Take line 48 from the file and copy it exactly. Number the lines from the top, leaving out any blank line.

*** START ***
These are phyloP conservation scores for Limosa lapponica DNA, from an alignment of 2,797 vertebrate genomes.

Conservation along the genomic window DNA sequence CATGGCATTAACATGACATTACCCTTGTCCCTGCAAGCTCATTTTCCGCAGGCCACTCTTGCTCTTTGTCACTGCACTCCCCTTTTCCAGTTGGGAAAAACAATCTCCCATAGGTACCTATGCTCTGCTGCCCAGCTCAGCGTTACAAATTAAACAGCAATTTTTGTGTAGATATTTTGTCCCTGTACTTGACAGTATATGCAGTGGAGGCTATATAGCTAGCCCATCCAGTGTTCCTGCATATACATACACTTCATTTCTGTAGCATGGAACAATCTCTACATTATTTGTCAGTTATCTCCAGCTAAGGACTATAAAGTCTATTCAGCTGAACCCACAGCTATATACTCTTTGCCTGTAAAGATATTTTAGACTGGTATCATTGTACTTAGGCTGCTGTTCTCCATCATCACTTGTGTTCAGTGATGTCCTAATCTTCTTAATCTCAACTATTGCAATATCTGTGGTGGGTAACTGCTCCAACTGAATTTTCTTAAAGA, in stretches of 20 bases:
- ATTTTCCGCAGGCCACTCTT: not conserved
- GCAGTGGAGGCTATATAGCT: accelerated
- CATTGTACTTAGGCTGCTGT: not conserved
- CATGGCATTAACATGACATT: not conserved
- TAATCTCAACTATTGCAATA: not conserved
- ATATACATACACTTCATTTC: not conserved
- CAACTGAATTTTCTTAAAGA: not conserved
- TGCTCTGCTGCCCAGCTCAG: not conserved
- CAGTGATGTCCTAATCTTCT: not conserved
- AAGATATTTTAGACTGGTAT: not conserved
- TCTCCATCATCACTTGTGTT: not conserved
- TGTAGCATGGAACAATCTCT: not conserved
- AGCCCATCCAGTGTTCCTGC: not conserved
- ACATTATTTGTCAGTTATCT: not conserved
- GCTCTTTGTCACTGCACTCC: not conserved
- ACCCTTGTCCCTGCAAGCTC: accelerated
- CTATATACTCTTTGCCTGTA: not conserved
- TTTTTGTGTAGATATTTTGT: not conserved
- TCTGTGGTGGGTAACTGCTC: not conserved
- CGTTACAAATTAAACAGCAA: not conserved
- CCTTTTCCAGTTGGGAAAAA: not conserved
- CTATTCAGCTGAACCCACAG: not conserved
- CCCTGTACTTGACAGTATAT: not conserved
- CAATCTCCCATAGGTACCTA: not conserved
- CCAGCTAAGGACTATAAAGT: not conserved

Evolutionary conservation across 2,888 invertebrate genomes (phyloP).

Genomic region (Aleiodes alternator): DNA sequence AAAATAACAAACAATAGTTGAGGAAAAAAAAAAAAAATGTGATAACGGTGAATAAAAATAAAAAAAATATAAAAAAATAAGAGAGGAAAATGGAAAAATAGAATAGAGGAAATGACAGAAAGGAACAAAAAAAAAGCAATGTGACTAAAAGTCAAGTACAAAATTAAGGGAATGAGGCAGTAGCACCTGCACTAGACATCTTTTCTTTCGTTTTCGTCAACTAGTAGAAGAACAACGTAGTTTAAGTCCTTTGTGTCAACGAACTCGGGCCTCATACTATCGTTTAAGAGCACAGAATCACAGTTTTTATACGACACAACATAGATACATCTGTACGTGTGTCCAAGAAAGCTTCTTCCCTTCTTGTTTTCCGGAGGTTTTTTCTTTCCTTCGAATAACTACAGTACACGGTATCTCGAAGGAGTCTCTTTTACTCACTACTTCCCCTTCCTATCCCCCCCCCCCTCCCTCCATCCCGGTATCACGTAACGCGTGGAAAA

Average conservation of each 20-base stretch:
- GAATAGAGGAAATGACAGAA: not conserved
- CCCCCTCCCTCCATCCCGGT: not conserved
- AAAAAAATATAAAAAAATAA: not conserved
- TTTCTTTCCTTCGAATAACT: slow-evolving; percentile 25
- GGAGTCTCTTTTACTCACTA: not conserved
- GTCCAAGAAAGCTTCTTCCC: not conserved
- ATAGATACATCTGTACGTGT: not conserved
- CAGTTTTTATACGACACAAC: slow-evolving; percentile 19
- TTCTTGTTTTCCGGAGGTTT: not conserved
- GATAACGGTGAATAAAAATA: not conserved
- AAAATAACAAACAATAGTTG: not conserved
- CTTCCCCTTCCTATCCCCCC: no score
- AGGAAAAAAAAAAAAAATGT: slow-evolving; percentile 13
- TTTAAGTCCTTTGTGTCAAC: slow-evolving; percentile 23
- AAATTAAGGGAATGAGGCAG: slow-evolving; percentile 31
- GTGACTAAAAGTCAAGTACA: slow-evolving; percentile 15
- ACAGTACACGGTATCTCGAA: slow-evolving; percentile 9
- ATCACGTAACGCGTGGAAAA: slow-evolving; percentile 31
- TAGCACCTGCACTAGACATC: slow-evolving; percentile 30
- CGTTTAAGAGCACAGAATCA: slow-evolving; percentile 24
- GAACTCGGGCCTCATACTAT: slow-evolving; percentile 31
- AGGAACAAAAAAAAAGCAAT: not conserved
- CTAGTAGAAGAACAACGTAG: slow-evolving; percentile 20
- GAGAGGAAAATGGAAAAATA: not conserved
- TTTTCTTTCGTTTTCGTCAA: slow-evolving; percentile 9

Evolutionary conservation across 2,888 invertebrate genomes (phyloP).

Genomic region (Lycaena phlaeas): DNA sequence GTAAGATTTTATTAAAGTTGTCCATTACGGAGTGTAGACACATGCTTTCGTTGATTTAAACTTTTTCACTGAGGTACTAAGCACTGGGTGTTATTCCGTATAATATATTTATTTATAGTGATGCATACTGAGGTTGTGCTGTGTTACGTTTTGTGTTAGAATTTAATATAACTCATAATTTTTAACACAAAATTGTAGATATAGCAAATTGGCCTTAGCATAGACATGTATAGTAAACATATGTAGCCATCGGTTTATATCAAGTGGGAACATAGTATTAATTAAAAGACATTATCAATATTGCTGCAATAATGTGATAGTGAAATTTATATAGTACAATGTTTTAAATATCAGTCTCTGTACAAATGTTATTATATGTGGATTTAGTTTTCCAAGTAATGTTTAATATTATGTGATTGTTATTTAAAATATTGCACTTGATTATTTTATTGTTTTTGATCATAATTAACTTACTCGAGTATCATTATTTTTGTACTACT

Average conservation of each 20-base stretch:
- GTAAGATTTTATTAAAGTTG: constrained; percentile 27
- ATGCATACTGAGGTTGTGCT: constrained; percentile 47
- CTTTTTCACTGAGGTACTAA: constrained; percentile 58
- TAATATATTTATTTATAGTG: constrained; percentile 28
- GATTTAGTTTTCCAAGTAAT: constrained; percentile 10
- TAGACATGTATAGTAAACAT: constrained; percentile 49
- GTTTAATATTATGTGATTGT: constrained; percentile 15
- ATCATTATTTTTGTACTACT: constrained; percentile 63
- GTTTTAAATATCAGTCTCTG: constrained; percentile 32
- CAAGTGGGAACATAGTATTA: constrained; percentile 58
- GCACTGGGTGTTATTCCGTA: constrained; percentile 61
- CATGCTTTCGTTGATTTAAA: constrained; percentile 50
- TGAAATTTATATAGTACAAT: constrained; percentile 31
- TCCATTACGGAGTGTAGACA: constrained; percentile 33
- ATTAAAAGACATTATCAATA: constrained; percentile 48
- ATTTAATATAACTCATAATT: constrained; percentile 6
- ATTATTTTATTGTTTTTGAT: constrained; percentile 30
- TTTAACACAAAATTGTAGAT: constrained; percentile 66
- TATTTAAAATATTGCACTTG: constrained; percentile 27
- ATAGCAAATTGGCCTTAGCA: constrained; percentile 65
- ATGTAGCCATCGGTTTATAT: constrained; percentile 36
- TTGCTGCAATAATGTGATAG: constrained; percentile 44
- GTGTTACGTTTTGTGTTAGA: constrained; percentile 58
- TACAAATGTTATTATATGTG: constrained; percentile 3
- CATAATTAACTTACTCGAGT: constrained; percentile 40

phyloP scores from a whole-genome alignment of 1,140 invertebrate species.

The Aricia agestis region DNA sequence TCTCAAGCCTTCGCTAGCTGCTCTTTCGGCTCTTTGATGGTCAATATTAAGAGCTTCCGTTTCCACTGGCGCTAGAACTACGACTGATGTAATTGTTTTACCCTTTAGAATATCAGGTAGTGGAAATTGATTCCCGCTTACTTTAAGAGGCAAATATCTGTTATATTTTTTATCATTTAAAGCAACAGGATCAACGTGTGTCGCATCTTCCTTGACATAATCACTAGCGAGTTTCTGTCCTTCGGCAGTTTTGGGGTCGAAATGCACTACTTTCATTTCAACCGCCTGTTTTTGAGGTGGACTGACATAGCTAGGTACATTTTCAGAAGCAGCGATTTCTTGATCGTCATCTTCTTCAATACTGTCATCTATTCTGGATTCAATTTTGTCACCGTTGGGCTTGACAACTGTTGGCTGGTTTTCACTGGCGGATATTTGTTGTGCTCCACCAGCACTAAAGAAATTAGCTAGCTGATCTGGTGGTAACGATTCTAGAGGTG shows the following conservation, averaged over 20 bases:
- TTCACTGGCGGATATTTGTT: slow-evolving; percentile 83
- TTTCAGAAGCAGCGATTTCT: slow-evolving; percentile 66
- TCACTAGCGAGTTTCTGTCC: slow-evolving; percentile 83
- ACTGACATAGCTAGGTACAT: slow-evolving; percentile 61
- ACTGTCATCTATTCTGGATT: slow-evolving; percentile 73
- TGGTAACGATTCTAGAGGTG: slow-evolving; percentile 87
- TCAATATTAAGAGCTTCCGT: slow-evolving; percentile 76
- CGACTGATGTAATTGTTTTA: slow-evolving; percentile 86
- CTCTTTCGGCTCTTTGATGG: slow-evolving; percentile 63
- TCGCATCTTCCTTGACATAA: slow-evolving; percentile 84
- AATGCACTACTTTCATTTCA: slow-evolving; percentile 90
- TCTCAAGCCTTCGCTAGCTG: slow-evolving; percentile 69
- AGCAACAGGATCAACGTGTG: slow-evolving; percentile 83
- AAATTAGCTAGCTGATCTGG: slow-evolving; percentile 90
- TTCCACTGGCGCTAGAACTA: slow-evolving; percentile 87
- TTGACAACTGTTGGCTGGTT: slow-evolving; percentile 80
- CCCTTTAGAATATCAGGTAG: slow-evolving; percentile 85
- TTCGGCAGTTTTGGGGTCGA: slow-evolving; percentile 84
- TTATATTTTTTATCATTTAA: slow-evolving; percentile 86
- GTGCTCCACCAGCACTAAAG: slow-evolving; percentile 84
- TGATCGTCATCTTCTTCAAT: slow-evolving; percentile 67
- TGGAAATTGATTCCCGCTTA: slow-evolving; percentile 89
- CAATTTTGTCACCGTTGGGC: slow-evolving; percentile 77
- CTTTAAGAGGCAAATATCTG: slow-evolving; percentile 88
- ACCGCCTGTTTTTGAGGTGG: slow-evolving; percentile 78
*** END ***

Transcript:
- ATCACGTAACGCGTGGAAAA: slow-evolving; percentile 31